A dying man's last surf.
The old man shuffles down the slight incline.
God, when did he stop striding and start shuffling. He used to run, sprint down this hill to check the waves.
Used to drive down a dirt track with a car full of mates, punk tapes blaring the soundtracks from surf videos, timing the hand break yank perfectly to skid to a stop just in front the wooden barriers in the carpark.
Then the mad sprint to be the first to check the waves.
Conditions in the little cove on the way in gave a fair indication of what you were in for, but until you set eyes on the little reef ledge, you could never be totally sure.
Resigned to the slow shuffle of the aged, but the old impulse to run, to sprint, tickles the back of the cortex. A Pavlovian response.
Mentally willing, but physically weak.
So the shuffle nearly increases a little in speed.
Still, a slower pace enables one to notice the details that are often missed with haste. The little circular grove of trees to the right? A generational meeting place for the area’s traditional custodians before whitey starting sniffing into the area chasing red cedar.
The wooden rotunda where he once found a local chef hanging from the beams early one new year’s morning on the way to a surf check.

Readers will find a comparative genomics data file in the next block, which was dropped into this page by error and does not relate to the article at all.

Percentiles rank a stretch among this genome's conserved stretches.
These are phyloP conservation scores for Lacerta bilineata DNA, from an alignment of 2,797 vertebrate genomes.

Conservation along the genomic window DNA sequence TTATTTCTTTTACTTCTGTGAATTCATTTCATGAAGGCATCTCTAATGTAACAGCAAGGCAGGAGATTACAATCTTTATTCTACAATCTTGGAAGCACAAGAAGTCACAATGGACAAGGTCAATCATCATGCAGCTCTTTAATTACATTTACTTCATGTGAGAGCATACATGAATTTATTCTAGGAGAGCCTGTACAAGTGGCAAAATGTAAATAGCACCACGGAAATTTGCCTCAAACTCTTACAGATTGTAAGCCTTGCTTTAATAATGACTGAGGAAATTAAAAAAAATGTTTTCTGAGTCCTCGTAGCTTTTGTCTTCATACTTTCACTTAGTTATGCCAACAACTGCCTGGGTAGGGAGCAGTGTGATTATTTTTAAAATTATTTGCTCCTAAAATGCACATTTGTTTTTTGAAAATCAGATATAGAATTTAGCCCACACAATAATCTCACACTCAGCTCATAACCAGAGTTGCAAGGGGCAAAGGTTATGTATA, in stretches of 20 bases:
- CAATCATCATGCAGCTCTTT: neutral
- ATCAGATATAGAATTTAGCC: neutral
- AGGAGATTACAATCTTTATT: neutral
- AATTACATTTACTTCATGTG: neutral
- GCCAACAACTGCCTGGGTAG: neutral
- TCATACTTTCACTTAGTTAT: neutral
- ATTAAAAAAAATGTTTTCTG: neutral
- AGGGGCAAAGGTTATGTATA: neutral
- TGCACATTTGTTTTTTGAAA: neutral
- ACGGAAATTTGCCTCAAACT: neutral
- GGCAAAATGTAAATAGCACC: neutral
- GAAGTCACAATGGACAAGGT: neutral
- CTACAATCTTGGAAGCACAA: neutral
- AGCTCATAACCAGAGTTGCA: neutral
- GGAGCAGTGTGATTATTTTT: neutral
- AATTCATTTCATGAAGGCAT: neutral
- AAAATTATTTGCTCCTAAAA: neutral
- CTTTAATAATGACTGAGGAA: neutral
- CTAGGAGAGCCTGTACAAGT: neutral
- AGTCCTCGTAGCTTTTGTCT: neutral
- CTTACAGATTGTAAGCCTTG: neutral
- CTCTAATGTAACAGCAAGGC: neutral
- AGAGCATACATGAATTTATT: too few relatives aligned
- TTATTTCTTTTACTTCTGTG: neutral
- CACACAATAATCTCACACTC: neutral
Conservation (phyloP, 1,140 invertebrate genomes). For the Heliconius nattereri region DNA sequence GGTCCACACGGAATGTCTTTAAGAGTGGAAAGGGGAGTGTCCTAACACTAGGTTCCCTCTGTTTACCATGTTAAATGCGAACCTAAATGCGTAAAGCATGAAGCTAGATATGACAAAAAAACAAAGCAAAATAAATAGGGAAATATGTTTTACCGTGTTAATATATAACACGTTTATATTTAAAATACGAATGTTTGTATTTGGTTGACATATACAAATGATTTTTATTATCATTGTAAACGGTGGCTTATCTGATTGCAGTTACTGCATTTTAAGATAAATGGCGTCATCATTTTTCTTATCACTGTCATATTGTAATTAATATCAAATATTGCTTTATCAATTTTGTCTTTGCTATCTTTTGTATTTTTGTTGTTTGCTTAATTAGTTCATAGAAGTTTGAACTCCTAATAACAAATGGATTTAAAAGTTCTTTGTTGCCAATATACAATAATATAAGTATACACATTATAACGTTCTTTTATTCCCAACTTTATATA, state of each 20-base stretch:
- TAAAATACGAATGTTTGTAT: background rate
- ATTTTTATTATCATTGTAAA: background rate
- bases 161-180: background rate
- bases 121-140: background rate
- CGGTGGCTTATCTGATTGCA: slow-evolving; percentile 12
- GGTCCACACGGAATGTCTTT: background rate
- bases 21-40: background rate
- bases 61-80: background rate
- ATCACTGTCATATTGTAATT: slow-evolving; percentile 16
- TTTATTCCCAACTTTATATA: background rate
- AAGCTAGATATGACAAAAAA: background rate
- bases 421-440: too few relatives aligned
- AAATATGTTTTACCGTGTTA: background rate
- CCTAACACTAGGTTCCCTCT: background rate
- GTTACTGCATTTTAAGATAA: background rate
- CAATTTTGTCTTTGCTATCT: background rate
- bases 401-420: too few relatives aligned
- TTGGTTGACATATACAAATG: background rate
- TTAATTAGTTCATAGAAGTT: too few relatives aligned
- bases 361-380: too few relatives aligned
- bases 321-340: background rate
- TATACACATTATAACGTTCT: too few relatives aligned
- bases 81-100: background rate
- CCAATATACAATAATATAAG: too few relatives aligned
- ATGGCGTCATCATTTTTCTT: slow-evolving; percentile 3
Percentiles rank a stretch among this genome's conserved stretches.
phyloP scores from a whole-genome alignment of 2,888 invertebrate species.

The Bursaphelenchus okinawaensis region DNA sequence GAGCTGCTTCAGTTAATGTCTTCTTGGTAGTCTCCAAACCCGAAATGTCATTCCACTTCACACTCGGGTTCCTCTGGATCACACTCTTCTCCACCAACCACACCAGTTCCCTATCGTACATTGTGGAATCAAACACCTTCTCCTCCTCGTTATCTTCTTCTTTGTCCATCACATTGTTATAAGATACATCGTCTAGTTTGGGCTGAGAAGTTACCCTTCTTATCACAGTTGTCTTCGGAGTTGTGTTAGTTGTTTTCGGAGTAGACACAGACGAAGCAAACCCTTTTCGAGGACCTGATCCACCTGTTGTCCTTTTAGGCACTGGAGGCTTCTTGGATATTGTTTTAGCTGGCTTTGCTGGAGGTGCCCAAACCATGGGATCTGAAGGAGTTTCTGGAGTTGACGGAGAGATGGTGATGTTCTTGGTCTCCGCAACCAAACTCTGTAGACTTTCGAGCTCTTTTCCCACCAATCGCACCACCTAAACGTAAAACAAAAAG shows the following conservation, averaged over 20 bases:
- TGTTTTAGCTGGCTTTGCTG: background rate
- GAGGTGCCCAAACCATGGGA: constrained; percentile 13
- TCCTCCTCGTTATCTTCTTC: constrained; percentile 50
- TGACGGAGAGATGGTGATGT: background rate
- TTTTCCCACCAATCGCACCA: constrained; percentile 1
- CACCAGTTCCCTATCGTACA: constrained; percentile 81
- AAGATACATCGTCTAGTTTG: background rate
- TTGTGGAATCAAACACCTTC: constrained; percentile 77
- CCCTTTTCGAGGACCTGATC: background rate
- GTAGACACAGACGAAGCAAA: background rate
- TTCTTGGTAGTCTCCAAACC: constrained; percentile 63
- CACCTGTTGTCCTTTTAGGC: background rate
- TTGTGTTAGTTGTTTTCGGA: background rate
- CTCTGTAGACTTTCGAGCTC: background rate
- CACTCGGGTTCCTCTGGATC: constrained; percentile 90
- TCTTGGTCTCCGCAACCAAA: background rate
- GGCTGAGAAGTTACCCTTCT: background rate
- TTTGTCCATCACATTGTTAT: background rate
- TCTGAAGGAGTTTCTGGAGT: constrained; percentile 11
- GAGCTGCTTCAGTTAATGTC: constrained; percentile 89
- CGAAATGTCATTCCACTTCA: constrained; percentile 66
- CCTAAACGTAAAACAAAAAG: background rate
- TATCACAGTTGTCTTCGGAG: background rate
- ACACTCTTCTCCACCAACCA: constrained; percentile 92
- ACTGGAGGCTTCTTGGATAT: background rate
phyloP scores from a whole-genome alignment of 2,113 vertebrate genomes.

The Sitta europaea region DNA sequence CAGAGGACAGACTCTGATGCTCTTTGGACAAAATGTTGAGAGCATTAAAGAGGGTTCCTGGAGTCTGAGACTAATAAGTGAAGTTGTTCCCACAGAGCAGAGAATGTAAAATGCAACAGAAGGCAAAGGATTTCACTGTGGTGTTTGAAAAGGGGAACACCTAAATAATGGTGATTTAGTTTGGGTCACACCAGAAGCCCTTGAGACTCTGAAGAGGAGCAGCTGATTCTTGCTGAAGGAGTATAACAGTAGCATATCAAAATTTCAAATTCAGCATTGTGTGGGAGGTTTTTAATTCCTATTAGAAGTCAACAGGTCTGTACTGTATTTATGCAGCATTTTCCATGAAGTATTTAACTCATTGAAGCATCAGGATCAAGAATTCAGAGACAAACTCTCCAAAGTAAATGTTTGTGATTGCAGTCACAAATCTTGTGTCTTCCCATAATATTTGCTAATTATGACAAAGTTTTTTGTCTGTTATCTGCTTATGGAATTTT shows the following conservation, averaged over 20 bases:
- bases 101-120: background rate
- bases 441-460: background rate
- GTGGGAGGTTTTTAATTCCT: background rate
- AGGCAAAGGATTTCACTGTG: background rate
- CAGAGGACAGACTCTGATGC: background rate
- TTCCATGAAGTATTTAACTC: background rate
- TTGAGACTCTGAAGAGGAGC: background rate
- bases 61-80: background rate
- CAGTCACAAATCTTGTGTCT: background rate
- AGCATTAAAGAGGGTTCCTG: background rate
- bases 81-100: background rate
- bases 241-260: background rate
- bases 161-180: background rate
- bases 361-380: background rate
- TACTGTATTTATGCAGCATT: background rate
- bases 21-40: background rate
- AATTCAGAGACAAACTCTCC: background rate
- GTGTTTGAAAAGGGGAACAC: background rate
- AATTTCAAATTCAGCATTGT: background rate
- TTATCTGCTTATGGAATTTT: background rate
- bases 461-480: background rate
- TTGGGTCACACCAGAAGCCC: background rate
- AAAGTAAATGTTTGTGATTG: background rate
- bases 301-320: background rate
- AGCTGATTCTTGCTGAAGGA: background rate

The way the granite pavers laid so long ago don’t quite match the length of a normal step, making the shuffling even more awkward now.
The narrow track, fringed by coastal bansksias and low grass, opening up to the foreshore headland. The headland of a countless viewings and shit talk, story swaps, and debate on conditions.
He should have got married here, not in the church with the mealy mouthed old priest who couldn’t even remember his name during the ceremony.
His place of worship and devotion.
The sickies pulled from work, arguments and pleading and bartering with the wife to fit in a go-out when he just knew it was on.
Taking the kids diving the ledge when it was flat, showing them the best way to get in and out as their confidence and ability grew to joining him in the line-up too.
Hug the big round rock, and if you come in too wide, don’t try to paddle against the sweep, you have to go out and come around again.
Watch the crevice halfway out to the jump spot as you walk up, it’s covered in water, but it’s there, ready to be fallen in and twist a knee or ankle.
He stands on the edge of the slight cliff face, in line with the edge of coastal heath that never seemed to grow any larger, even after all these years.
This was his line of sight marker for the deepest makable take-off spot, adjusted five metres either way to allow for south or east in the swell direction.
Huge days, onshore days, grovel days, perfect days.
Days spent out there just to learn, to become intimate with the what makes the ledge tick, building the base of understanding that comes to be called local knowledge.
Days all now past.
His days all now past. Wife passed a year prior.
The big C.
The same evil shit now riddling his body. Considering how much time he’d spent in the sun, it was always coming.
He surveys the track down the headland. Dirt and winding, but not that far.
Maybe it’s time for one last go out.
One final session.
Eyes close, a few deep lungfuls of air, for a few moments in his memories he’s fifteen again.
One last look around at his place on earth.
He starts to shuffle down the headland to the jump rock.
One last go out. One final session.
This is the way and the place he wants to go out.